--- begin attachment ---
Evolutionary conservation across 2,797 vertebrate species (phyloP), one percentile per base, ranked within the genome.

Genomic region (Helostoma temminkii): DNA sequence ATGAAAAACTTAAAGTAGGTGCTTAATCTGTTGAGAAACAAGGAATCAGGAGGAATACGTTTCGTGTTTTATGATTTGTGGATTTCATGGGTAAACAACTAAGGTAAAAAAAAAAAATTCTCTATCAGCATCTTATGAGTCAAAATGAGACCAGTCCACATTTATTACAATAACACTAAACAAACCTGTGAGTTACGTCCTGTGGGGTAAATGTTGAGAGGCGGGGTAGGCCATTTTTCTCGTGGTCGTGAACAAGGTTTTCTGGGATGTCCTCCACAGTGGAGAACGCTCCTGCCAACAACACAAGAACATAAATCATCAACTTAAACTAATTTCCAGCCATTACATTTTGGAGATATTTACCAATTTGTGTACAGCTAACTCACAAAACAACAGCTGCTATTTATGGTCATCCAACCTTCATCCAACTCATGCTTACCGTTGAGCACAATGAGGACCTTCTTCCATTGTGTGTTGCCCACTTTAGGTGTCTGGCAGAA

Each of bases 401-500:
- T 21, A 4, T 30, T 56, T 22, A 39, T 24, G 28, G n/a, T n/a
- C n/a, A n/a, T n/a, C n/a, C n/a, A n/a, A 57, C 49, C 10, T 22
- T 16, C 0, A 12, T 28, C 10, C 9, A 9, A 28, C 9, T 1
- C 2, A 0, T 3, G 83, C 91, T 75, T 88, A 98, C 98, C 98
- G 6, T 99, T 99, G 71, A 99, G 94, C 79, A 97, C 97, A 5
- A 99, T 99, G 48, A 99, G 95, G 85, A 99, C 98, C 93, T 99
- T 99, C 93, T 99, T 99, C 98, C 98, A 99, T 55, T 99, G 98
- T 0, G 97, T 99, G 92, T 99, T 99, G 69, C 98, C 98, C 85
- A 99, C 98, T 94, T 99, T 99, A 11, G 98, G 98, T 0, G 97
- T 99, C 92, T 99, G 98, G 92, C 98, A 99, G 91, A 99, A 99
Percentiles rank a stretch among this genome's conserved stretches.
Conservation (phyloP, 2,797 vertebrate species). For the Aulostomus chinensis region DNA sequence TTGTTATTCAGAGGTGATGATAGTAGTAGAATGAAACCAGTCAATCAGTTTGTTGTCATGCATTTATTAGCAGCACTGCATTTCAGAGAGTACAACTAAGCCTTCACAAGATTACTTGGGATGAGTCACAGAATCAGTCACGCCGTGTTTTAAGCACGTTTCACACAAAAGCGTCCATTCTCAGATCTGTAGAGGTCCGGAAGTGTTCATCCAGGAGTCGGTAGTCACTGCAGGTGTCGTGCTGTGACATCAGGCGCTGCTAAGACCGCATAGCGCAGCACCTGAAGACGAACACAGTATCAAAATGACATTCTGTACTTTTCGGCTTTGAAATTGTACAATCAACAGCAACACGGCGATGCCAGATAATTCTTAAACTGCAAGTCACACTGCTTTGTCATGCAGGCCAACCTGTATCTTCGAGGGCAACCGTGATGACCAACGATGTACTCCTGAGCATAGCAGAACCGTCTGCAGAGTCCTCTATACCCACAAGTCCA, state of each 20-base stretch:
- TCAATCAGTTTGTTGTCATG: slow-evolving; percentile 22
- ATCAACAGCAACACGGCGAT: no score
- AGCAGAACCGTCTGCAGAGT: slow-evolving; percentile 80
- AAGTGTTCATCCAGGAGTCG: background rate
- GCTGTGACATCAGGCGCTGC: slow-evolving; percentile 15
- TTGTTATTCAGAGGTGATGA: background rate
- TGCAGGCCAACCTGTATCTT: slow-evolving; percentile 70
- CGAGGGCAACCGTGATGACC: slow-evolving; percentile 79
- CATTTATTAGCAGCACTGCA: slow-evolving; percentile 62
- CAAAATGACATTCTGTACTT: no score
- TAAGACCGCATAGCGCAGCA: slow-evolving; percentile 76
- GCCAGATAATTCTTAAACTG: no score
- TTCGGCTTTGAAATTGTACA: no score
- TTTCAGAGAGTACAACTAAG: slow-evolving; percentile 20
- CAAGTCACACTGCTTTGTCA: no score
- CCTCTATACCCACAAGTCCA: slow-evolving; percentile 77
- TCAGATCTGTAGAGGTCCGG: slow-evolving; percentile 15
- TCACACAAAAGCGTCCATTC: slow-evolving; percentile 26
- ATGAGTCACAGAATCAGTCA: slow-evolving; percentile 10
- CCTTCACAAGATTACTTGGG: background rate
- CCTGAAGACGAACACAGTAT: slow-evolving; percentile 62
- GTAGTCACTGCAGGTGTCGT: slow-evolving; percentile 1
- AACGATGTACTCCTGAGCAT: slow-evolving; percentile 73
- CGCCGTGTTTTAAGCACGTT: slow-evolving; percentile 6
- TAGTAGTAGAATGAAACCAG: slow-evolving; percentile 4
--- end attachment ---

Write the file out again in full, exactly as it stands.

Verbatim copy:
Evolutionary conservation across 2,797 vertebrate species (phyloP), one percentile per base, ranked within the genome.

Genomic region (Helostoma temminkii): DNA sequence ATGAAAAACTTAAAGTAGGTGCTTAATCTGTTGAGAAACAAGGAATCAGGAGGAATACGTTTCGTGTTTTATGATTTGTGGATTTCATGGGTAAACAACTAAGGTAAAAAAAAAAAATTCTCTATCAGCATCTTATGAGTCAAAATGAGACCAGTCCACATTTATTACAATAACACTAAACAAACCTGTGAGTTACGTCCTGTGGGGTAAATGTTGAGAGGCGGGGTAGGCCATTTTTCTCGTGGTCGTGAACAAGGTTTTCTGGGATGTCCTCCACAGTGGAGAACGCTCCTGCCAACAACACAAGAACATAAATCATCAACTTAAACTAATTTCCAGCCATTACATTTTGGAGATATTTACCAATTTGTGTACAGCTAACTCACAAAACAACAGCTGCTATTTATGGTCATCCAACCTTCATCCAACTCATGCTTACCGTTGAGCACAATGAGGACCTTCTTCCATTGTGTGTTGCCCACTTTAGGTGTCTGGCAGAA

Each of bases 401-500:
- T 21, A 4, T 30, T 56, T 22, A 39, T 24, G 28, G n/a, T n/a
- C n/a, A n/a, T n/a, C n/a, C n/a, A n/a, A 57, C 49, C 10, T 22
- T 16, C 0, A 12, T 28, C 10, C 9, A 9, A 28, C 9, T 1
- C 2, A 0, T 3, G 83, C 91, T 75, T 88, A 98, C 98, C 98
- G 6, T 99, T 99, G 71, A 99, G 94, C 79, A 97, C 97, A 5
- A 99, T 99, G 48, A 99, G 95, G 85, A 99, C 98, C 93, T 99
- T 99, C 93, T 99, T 99, C 98, C 98, A 99, T 55, T 99, G 98
- T 0, G 97, T 99, G 92, T 99, T 99, G 69, C 98, C 98, C 85
- A 99, C 98, T 94, T 99, T 99, A 11, G 98, G 98, T 0, G 97
- T 99, C 92, T 99, G 98, G 92, C 98, A 99, G 91, A 99, A 99
Percentiles rank a stretch among this genome's conserved stretches.
Conservation (phyloP, 2,797 vertebrate species). For the Aulostomus chinensis region DNA sequence TTGTTATTCAGAGGTGATGATAGTAGTAGAATGAAACCAGTCAATCAGTTTGTTGTCATGCATTTATTAGCAGCACTGCATTTCAGAGAGTACAACTAAGCCTTCACAAGATTACTTGGGATGAGTCACAGAATCAGTCACGCCGTGTTTTAAGCACGTTTCACACAAAAGCGTCCATTCTCAGATCTGTAGAGGTCCGGAAGTGTTCATCCAGGAGTCGGTAGTCACTGCAGGTGTCGTGCTGTGACATCAGGCGCTGCTAAGACCGCATAGCGCAGCACCTGAAGACGAACACAGTATCAAAATGACATTCTGTACTTTTCGGCTTTGAAATTGTACAATCAACAGCAACACGGCGATGCCAGATAATTCTTAAACTGCAAGTCACACTGCTTTGTCATGCAGGCCAACCTGTATCTTCGAGGGCAACCGTGATGACCAACGATGTACTCCTGAGCATAGCAGAACCGTCTGCAGAGTCCTCTATACCCACAAGTCCA, state of each 20-base stretch:
- TCAATCAGTTTGTTGTCATG: slow-evolving; percentile 22
- ATCAACAGCAACACGGCGAT: no score
- AGCAGAACCGTCTGCAGAGT: slow-evolving; percentile 80
- AAGTGTTCATCCAGGAGTCG: background rate
- GCTGTGACATCAGGCGCTGC: slow-evolving; percentile 15
- TTGTTATTCAGAGGTGATGA: background rate
- TGCAGGCCAACCTGTATCTT: slow-evolving; percentile 70
- CGAGGGCAACCGTGATGACC: slow-evolving; percentile 79
- CATTTATTAGCAGCACTGCA: slow-evolving; percentile 62
- CAAAATGACATTCTGTACTT: no score
- TAAGACCGCATAGCGCAGCA: slow-evolving; percentile 76
- GCCAGATAATTCTTAAACTG: no score
- TTCGGCTTTGAAATTGTACA: no score
- TTTCAGAGAGTACAACTAAG: slow-evolving; percentile 20
- CAAGTCACACTGCTTTGTCA: no score
- CCTCTATACCCACAAGTCCA: slow-evolving; percentile 77
- TCAGATCTGTAGAGGTCCGG: slow-evolving; percentile 15
- TCACACAAAAGCGTCCATTC: slow-evolving; percentile 26
- ATGAGTCACAGAATCAGTCA: slow-evolving; percentile 10
- CCTTCACAAGATTACTTGGG: background rate
- CCTGAAGACGAACACAGTAT: slow-evolving; percentile 62
- GTAGTCACTGCAGGTGTCGT: slow-evolving; percentile 1
- AACGATGTACTCCTGAGCAT: slow-evolving; percentile 73
- CGCCGTGTTTTAAGCACGTT: slow-evolving; percentile 6
- TAGTAGTAGAATGAAACCAG: slow-evolving; percentile 4